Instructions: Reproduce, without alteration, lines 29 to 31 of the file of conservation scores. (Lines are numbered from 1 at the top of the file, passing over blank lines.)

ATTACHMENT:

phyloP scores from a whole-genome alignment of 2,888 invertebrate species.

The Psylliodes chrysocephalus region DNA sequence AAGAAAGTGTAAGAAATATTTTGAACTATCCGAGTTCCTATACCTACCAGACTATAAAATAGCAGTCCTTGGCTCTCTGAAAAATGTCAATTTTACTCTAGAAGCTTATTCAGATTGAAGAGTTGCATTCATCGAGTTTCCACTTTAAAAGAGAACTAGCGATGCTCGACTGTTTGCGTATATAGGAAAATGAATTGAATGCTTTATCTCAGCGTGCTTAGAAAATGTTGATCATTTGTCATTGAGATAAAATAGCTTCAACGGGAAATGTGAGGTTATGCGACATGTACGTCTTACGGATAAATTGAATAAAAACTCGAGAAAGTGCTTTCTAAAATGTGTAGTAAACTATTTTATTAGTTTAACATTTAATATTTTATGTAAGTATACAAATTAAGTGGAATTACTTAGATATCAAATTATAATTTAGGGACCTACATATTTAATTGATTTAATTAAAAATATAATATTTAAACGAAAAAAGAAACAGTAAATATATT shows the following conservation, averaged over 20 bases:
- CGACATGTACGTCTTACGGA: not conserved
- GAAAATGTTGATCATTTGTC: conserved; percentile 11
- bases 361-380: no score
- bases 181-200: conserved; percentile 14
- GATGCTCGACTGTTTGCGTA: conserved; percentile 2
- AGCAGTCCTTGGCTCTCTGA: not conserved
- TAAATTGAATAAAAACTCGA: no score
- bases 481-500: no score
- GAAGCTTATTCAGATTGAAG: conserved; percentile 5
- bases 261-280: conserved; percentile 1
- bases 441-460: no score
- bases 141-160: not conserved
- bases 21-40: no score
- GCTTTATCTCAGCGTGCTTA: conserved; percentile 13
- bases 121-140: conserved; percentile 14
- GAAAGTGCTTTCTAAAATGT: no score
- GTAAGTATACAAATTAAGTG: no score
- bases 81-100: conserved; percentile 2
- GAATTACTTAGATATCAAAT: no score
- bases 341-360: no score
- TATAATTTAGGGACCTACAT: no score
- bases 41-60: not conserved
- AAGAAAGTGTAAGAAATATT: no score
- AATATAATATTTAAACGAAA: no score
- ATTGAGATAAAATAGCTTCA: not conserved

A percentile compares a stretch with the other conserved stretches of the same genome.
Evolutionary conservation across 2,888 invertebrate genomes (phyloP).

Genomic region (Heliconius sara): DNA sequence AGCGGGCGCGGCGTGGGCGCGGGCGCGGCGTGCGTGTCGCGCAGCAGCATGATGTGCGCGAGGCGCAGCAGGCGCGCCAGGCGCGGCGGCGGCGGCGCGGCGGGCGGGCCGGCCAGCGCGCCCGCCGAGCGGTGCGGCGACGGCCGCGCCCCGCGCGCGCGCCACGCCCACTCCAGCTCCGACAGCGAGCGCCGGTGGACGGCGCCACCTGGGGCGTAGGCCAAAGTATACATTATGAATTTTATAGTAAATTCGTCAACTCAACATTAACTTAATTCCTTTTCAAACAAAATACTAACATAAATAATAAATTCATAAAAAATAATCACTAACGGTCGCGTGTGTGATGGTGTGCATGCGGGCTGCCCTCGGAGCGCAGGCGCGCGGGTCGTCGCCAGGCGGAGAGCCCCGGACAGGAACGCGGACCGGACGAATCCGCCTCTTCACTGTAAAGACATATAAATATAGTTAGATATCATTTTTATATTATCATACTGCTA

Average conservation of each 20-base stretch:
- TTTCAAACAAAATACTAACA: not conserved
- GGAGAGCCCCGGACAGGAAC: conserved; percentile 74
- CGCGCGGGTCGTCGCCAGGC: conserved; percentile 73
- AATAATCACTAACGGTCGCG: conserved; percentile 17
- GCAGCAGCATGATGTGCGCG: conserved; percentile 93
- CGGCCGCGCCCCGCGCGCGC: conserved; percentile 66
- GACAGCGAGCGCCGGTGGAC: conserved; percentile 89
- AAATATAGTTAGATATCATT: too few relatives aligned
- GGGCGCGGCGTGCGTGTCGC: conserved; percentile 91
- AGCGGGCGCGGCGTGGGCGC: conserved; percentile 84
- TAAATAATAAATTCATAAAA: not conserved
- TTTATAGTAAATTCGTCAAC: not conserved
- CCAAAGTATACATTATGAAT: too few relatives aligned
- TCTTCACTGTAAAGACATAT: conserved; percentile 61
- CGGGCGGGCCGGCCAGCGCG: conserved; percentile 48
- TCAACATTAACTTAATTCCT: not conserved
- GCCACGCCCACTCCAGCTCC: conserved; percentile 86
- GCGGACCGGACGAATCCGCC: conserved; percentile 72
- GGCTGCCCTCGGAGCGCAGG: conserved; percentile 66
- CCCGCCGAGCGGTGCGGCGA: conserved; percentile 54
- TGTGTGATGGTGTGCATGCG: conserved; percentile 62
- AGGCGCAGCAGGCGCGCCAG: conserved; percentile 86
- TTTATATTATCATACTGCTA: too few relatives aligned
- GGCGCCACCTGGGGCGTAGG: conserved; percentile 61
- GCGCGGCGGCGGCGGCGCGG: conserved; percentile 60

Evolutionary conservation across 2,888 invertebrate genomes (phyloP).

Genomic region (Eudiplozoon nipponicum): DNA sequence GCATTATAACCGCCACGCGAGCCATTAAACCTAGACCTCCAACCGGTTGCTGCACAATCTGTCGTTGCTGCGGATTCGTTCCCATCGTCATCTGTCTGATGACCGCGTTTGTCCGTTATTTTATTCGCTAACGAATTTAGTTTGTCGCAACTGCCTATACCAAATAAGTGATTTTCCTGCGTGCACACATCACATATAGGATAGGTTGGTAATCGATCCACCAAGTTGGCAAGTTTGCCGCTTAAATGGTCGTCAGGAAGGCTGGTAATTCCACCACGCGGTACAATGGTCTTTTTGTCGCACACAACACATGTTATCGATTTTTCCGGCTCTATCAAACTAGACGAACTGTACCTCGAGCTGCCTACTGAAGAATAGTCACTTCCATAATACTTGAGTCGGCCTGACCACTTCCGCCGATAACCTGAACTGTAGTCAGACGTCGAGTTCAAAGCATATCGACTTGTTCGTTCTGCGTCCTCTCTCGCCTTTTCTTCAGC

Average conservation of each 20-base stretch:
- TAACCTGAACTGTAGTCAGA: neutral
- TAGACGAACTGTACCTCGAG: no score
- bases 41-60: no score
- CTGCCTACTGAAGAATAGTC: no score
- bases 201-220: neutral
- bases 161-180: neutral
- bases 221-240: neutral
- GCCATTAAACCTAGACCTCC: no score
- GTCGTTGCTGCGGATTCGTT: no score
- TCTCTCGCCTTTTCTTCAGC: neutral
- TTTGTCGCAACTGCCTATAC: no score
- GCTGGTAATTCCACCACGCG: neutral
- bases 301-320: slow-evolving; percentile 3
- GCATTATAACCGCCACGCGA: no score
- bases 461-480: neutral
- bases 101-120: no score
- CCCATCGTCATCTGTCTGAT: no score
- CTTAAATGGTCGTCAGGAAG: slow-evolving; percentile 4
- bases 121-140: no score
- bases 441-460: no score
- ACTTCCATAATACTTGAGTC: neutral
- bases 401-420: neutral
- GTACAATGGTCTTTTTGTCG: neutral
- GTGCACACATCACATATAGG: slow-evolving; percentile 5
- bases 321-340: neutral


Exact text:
Evolutionary conservation across 2,888 invertebrate genomes (phyloP).

Genomic region (Heliconius sara): DNA sequence AGCGGGCGCGGCGTGGGCGCGGGCGCGGCGTGCGTGTCGCGCAGCAGCATGATGTGCGCGAGGCGCAGCAGGCGCGCCAGGCGCGGCGGCGGCGGCGCGGCGGGCGGGCCGGCCAGCGCGCCCGCCGAGCGGTGCGGCGACGGCCGCGCCCCGCGCGCGCGCCACGCCCACTCCAGCTCCGACAGCGAGCGCCGGTGGACGGCGCCACCTGGGGCGTAGGCCAAAGTATACATTATGAATTTTATAGTAAATTCGTCAACTCAACATTAACTTAATTCCTTTTCAAACAAAATACTAACATAAATAATAAATTCATAAAAAATAATCACTAACGGTCGCGTGTGTGATGGTGTGCATGCGGGCTGCCCTCGGAGCGCAGGCGCGCGGGTCGTCGCCAGGCGGAGAGCCCCGGACAGGAACGCGGACCGGACGAATCCGCCTCTTCACTGTAAAGACATATAAATATAGTTAGATATCATTTTTATATTATCATACTGCTA

Average conservation of each 20-base stretch: